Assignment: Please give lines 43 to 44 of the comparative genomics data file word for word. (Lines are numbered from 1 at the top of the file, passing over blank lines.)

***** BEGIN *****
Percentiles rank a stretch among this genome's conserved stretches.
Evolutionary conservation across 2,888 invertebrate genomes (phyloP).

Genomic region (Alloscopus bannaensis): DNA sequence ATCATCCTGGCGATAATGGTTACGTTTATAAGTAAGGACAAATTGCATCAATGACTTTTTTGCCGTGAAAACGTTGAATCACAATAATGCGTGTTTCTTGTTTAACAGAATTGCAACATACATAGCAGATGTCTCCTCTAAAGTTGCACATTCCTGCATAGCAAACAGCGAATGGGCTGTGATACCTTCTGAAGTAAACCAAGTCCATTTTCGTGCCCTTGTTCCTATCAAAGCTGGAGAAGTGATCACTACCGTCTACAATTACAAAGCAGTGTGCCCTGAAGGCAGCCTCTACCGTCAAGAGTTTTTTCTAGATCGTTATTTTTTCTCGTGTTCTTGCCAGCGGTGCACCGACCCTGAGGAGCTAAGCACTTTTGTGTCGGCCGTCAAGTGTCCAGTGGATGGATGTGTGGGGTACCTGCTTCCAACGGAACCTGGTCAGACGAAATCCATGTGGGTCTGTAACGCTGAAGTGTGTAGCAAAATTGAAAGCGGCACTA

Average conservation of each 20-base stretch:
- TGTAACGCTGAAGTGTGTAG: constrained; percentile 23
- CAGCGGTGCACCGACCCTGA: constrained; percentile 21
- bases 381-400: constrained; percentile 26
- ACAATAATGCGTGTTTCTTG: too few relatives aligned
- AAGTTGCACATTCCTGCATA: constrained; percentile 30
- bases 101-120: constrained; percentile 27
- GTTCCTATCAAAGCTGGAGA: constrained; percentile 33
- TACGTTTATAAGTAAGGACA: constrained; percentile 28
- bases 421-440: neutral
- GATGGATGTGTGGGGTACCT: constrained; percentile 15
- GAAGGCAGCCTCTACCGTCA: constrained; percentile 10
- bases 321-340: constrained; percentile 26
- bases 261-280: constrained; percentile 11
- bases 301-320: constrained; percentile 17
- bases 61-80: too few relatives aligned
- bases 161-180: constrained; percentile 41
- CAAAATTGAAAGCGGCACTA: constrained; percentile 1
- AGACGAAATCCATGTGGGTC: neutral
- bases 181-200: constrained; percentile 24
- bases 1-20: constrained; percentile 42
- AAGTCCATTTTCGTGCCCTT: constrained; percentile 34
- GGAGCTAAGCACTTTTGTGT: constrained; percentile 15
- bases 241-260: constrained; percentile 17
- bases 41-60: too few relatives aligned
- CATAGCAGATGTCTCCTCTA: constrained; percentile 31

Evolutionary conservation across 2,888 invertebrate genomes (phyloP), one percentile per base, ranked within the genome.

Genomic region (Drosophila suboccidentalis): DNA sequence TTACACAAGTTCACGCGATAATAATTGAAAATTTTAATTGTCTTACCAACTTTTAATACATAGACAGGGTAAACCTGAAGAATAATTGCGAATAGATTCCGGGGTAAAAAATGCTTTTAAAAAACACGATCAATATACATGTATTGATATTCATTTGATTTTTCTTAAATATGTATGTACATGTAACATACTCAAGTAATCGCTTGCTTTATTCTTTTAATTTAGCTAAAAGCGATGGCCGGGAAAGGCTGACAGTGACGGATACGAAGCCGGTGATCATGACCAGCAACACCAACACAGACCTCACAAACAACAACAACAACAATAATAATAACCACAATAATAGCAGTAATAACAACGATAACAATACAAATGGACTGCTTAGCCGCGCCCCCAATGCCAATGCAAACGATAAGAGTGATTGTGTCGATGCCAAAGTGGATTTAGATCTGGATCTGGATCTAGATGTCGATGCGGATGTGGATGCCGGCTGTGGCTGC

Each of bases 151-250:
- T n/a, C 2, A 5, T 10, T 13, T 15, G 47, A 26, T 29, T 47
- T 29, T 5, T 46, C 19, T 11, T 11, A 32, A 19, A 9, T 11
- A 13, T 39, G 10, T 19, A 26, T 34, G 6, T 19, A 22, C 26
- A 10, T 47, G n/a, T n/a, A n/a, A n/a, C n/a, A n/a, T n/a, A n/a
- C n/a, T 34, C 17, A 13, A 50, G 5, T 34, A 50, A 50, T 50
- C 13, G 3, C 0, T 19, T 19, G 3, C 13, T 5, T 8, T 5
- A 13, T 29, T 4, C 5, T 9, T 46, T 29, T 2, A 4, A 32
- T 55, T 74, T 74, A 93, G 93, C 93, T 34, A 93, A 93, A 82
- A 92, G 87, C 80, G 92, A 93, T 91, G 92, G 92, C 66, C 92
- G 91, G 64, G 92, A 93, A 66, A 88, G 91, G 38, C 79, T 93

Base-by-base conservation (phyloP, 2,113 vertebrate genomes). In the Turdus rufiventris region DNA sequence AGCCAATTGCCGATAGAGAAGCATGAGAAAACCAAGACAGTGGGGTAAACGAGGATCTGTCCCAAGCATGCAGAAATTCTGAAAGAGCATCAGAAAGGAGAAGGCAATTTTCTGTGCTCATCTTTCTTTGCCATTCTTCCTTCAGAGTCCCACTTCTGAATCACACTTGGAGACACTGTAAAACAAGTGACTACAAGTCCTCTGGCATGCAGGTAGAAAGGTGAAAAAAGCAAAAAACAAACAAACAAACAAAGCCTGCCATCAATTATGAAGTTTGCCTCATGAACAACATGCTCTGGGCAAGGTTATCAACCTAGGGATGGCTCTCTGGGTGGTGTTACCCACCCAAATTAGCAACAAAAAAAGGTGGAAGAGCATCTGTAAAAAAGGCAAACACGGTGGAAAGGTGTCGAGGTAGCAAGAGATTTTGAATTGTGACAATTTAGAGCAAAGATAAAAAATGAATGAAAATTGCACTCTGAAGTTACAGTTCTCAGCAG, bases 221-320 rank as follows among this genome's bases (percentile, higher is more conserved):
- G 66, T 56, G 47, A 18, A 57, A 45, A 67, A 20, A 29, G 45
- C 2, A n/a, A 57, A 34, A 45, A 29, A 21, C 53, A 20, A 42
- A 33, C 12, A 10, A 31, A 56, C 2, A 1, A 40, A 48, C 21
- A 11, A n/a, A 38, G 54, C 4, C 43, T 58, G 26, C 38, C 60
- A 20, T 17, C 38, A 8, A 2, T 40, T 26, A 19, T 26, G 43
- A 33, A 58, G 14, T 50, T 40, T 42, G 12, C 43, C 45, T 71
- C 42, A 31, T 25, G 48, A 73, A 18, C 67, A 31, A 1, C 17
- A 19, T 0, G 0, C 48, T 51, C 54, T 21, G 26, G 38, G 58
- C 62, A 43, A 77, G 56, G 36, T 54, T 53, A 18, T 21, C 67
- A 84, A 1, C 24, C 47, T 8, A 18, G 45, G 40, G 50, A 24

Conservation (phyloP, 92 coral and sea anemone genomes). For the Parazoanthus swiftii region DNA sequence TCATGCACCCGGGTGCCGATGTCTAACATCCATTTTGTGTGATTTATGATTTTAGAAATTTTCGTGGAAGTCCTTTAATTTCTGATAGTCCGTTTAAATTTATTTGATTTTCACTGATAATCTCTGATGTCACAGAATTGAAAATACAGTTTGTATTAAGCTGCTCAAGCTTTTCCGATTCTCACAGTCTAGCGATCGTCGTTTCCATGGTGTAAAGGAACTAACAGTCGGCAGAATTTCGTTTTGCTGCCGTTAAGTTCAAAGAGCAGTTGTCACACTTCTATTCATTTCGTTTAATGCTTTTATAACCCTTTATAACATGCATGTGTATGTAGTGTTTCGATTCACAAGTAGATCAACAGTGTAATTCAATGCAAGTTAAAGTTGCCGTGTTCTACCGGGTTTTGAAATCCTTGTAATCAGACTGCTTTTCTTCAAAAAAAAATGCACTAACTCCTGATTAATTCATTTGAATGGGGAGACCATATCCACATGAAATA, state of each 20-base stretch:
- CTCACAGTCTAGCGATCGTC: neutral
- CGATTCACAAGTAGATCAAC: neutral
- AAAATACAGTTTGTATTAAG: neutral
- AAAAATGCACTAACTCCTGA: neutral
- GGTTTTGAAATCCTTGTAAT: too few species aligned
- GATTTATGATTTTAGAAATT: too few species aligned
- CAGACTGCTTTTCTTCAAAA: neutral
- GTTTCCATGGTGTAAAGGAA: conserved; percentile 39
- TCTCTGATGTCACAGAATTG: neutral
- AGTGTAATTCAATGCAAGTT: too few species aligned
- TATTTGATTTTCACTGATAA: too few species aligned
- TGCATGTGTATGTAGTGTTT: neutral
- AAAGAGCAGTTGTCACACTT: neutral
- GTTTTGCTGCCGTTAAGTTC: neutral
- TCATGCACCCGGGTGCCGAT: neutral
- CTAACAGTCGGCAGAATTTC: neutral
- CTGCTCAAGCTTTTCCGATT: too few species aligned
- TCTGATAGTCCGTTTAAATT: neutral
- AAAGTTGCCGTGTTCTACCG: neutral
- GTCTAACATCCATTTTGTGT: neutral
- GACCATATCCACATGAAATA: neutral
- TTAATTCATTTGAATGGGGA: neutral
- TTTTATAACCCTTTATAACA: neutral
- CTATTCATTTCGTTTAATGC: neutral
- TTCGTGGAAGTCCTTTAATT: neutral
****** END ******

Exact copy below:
Base-by-base conservation (phyloP, 2,113 vertebrate genomes). In the Turdus rufiventris region DNA sequence AGCCAATTGCCGATAGAGAAGCATGAGAAAACCAAGACAGTGGGGTAAACGAGGATCTGTCCCAAGCATGCAGAAATTCTGAAAGAGCATCAGAAAGGAGAAGGCAATTTTCTGTGCTCATCTTTCTTTGCCATTCTTCCTTCAGAGTCCCACTTCTGAATCACACTTGGAGACACTGTAAAACAAGTGACTACAAGTCCTCTGGCATGCAGGTAGAAAGGTGAAAAAAGCAAAAAACAAACAAACAAACAAAGCCTGCCATCAATTATGAAGTTTGCCTCATGAACAACATGCTCTGGGCAAGGTTATCAACCTAGGGATGGCTCTCTGGGTGGTGTTACCCACCCAAATTAGCAACAAAAAAAGGTGGAAGAGCATCTGTAAAAAAGGCAAACACGGTGGAAAGGTGTCGAGGTAGCAAGAGATTTTGAATTGTGACAATTTAGAGCAAAGATAAAAAATGAATGAAAATTGCACTCTGAAGTTACAGTTCTCAGCAG, bases 221-320 rank as follows among this genome's bases (percentile, higher is more conserved):
- G 66, T 56, G 47, A 18, A 57, A 45, A 67, A 20, A 29, G 45